# 3 – PPM systems seldom represent a complete portfolio making visibility into all investments
Have you ever looked at your project portfolio in your PPM system and wondered why you are only seeing $265,000 worth of projects when you know you have allocated three times that amount for execution? Projects are everywhere, not just in your PMO or IT departments. You buy into project management because it proves to be valuable. It is worth investing dollars to hire project managers to manage the large projects; it’s almost like buying insurance. You need to protect your original investment of saying “yes” let’s execute on it! But an organization’s portfolio will never be complete without including all the small projects that keep the business running. Projects are everywhere and so are the resources running those initiatives. Isn’t visibility into all your investments critical in understanding your true portfolio health? A true PPM system must be able to accommodate all projects large and small which means project management maturity will vary. A PPM system, in order to accomplish a complete portfolio, must provide tools for both complex schedule management as well as lightweight schedule management…no project management scheduling expertise needed. It is not realistic to believe that every project in your organization will be run by a true seasoned and experienced project manager. It is essential to consider all aspects of your work portfolio, accommodate all projects and offer a tool for every user in your organization.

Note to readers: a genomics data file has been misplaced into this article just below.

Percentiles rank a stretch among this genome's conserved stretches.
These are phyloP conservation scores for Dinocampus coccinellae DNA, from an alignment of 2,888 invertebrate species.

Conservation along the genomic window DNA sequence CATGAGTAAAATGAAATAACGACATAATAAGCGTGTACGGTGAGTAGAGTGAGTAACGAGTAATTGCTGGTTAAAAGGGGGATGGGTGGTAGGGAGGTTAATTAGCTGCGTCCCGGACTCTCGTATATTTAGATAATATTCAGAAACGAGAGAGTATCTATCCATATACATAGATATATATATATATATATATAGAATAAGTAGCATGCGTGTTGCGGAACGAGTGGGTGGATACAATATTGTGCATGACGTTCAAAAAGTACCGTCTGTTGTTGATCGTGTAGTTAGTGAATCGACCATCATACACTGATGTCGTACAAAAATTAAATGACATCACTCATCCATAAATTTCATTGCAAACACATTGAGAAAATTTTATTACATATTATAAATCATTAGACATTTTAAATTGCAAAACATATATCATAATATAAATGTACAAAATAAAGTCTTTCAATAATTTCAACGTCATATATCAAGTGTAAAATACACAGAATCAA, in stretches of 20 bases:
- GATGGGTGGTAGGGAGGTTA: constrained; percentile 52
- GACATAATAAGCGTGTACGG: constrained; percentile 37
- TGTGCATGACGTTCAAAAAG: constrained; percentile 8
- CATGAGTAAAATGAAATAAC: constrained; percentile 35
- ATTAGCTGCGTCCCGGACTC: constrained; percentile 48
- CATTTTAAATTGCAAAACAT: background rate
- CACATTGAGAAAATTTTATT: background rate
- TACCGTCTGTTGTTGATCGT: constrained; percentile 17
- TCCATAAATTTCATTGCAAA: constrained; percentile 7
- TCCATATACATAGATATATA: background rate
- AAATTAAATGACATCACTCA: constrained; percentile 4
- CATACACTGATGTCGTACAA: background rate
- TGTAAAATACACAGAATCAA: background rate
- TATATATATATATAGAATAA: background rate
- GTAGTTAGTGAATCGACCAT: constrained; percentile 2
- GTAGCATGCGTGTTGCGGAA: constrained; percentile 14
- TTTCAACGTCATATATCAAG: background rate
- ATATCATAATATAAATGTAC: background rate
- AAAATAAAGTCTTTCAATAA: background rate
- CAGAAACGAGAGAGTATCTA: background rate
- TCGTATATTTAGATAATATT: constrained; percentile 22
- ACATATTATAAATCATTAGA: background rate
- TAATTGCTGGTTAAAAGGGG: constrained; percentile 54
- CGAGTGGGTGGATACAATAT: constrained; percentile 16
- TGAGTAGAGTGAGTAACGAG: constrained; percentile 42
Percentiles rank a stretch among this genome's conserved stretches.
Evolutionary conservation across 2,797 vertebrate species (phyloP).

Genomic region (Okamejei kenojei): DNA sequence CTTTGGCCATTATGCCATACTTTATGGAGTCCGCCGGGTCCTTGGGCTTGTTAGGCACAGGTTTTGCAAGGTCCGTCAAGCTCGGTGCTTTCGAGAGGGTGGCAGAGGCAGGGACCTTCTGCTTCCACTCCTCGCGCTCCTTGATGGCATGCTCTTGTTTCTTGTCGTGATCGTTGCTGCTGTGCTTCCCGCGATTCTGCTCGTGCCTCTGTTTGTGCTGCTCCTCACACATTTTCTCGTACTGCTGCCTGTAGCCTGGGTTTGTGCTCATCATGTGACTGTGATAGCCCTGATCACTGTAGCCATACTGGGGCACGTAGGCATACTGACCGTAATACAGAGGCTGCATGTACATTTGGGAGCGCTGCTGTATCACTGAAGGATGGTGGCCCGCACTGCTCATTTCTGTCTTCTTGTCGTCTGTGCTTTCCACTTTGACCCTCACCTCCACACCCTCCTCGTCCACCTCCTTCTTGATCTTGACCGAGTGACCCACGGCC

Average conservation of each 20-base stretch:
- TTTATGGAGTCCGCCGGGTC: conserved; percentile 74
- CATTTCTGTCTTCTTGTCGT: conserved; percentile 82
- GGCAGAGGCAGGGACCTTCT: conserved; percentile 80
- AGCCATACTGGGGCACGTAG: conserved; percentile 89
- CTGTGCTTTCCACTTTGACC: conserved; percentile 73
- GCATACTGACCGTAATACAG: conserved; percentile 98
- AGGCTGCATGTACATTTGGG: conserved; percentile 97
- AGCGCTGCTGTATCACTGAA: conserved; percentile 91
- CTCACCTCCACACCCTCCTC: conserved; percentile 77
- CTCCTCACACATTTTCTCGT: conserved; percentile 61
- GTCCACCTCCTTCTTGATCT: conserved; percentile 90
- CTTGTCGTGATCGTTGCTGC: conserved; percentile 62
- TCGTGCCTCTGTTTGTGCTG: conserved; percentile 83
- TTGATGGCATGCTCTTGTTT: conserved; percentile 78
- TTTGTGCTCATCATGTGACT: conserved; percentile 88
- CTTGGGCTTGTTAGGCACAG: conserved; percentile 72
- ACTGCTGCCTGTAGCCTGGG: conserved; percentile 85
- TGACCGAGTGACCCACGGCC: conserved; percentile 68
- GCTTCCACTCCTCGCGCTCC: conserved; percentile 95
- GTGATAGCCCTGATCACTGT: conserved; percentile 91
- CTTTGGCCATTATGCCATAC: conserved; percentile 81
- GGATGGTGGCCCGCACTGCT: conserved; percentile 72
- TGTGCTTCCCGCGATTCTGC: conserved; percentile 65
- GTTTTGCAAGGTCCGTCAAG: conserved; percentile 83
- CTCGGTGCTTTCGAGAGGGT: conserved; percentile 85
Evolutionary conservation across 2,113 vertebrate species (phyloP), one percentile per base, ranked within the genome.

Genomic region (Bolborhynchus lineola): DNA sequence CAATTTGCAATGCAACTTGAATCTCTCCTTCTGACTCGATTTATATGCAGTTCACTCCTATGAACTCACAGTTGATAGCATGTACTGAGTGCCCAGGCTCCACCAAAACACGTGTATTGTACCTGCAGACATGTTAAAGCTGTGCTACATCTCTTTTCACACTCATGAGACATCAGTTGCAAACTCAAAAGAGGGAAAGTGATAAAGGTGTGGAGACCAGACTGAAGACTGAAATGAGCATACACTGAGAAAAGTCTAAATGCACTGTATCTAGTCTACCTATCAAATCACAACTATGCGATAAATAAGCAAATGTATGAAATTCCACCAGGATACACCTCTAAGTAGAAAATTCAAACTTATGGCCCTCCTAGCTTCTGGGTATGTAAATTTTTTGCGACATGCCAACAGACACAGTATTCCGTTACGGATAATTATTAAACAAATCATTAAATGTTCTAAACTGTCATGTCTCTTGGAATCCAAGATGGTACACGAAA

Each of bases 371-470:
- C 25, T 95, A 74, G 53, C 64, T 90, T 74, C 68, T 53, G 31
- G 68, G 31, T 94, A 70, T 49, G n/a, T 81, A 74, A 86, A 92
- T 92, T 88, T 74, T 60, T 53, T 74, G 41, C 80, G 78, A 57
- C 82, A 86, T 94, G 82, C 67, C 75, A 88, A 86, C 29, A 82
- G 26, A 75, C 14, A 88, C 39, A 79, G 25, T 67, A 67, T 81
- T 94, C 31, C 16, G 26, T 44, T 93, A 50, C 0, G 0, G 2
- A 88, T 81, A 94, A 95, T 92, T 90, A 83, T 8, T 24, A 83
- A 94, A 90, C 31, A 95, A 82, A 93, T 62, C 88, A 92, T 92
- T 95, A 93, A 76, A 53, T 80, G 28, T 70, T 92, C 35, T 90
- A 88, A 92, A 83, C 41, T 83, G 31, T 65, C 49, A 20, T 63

Every user within your organization will have different needs. As you can see from the challenges mentioned above, it is critical to accommodate and meet the needs of all users within your project AND work management tool. As you begin discussions of building a solution for your organization, don’t forget to consider all users that will eventually play a role in acceptance and usability.
Keep an eye open next week for PPM for the Enterprise Part 2, “Understanding Maturity”.